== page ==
“And so it ends”: Macklowe fortune now in judge’s hands

Final testimony given in real estate’s biggest divorce trial

From left: Linda Macklowe, Peter Bronstein, Justice Laura Drager and Harry Macklowe (Credit: Christine Cornell)
From left: Linda Macklowe, Peter Bronstein, Justice Laura Drager and Harry Macklowe (Credit: Christine Cornell)

After a 14-week whirlwind narrative of shattered deals, marital discord and valuations that seemed to exist in parallel universes, testimony in real estate’s biggest divorce trial came to a close.

“And so it ends,” Harry Macklowe said aloud to a nearly empty courtroom Friday.

Throughout the proceedings, both sides have tried to downplay the value of their reportedly $2 billion fortune – from Linda Macklowe’s vast art collection to Macklowe Properties’ 13 million-square-foot real estate empire. For Harry, that’s meant denigrating his own projects, including 432 Park Avenue and 1 Wall Street, which in other settings he has lavished with praise.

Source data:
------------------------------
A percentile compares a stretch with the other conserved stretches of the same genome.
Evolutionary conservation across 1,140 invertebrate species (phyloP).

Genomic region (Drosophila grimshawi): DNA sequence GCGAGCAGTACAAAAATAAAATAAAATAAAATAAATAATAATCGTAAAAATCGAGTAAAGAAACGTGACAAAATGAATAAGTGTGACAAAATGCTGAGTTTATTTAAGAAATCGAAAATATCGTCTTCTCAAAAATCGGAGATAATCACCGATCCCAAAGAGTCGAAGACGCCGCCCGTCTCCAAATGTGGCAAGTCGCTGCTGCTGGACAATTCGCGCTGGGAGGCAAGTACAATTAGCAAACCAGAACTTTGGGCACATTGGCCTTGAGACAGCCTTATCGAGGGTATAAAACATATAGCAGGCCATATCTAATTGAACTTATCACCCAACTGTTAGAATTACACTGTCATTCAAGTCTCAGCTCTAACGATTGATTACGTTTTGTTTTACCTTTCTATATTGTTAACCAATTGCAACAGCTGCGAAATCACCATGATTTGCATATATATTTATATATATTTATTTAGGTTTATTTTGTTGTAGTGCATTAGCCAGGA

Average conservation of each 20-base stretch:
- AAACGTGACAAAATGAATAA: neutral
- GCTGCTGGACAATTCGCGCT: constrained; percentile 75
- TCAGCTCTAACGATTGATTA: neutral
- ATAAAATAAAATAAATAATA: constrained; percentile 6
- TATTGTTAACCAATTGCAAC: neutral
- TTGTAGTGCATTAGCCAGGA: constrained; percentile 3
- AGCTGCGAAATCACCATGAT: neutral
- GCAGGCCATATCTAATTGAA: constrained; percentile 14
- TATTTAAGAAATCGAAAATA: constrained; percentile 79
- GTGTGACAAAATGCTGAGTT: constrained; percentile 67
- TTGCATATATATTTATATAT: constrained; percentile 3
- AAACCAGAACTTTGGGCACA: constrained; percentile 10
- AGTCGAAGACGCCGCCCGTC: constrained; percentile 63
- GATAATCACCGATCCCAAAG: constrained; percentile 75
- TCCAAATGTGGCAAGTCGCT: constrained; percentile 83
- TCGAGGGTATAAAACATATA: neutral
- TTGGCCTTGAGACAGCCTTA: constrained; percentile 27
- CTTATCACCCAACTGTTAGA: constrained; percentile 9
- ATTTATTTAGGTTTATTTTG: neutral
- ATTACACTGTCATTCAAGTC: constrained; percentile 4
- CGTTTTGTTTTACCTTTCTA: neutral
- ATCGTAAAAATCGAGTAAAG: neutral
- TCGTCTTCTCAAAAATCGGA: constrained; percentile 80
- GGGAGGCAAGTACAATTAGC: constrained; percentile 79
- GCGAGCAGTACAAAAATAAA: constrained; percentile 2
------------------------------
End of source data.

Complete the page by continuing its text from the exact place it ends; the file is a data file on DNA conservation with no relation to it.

On Friday morning, the Macklowes wore poker faces as their lawyers wrapped up the final day of testimony. Harry arrived in court with his standard-issue Starbucks, sporting a navy suit with bright red socks.

A day earlier, the developer’s accounting expert testified that his operating companies “lose money every year” — a claim that Linda’s lawyers sought to debunk. (They claim Harry stands to make $55 million a year between 2017 and 2021.)

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On Friday, John Teitler, Linda’s chief lawyer, brought up a financial statement in which Macklowe Properties projected 432 Park would throw off $128 million in cash flow in 2016.

“If you had been told that he was forecasting that in 2016,” Teitler asked, “would you have take it into consideration?”

Judge Linda Drager put an end to the cross examination shortly before 11 a.m. “I’m not taking more evidence,” she said. “The court has, probably, 50,000 pages of testimony and exhibits.”

As the lead attorneys retreated to her chambers to work out a deadline for submitting their final briefs — they are due Feb. 6— their clerks packed up 38 boxes of legal files that had been used during the case.

Linda was among the first to leave, but Harry hung back.

“And so it ends,” he said to himself as he surveyed the courtroom. “It ends with a sigh.”